Ideas and techniques
Ideas and information about organization, sizing, cropping, captions and comments, cameras, GIFs vs. JPEG, and more.
Page "info" last modified: 13Jul99
Telling a story
|There are many ways to tell a story. Here are some of them, with one detailed, commented example.
How big should the pictures be?
|Cropping can be used to minimize page load time, show details, and improve the composition.
Resizing to "retouch" images
|The speed of the web and the small size of most computer screens biases designs to smaller pictures.
Sometimes blurred pictures are appropriate
|Computer images can often be improved by resizing slightly due to the use of approximations.
GIF vs. JPEG
|Even though the photographs are static, blurring caused by motion can provide information about what was happening.
|GIF and JPEG (JPG) image formats are different. You should know which to use when. Here are some examples.
How many pictures per page?
|You may want to break your journal up into sections, one web page per section.
Which "extra" pictures to take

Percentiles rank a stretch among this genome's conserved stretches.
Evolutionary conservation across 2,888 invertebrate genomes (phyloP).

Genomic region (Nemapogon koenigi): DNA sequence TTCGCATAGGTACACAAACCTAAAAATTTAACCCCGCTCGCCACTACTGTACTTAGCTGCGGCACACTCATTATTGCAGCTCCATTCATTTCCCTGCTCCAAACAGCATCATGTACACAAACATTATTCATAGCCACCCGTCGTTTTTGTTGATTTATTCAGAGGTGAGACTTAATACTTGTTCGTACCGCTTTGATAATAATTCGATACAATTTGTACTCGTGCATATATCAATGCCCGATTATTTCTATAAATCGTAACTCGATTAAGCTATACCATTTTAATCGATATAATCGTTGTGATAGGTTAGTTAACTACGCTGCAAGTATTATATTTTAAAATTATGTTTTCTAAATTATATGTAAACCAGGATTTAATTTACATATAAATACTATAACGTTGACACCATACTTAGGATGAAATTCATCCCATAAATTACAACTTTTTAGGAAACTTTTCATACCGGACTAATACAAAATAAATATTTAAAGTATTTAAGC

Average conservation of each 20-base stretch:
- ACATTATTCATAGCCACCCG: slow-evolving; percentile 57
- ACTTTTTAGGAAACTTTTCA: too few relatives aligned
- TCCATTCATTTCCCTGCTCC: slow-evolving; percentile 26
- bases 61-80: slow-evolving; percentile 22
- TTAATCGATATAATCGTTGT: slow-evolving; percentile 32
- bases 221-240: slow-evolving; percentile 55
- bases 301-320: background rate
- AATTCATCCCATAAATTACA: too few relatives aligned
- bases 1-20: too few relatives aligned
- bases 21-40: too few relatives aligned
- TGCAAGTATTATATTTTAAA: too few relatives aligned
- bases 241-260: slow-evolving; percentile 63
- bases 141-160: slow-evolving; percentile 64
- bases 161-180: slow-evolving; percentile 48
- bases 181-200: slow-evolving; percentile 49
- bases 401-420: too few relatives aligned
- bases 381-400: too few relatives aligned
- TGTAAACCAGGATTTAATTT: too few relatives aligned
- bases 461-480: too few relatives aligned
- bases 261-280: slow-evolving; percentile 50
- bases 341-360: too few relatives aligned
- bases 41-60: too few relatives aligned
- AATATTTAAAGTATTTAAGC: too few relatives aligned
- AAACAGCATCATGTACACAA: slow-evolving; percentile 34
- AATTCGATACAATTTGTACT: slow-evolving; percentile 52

|Several small, cropped pictures per web page is often good for a journal.
You may take different pictures for on-screen viewing
|Take pictures of things that show what happened, convey the ambiance, etc.
How do I get digital images?
|The small images you usually get on the computer screen mean a combination of head and shoulders shots as well as small groups.
|Digital cameras, photofinisher scanning, and personal scanning.
|Digital cameras have advantages for taking pictures for web photo journals.
|Dana Atchley's digital storytelling can teach us about communicating with emotion.
Different ways to show people we know
|Link to web sites that give more information about people and places you show.
|Sometimes we are the subject of the picture, sometimes we are just in it to show we were there.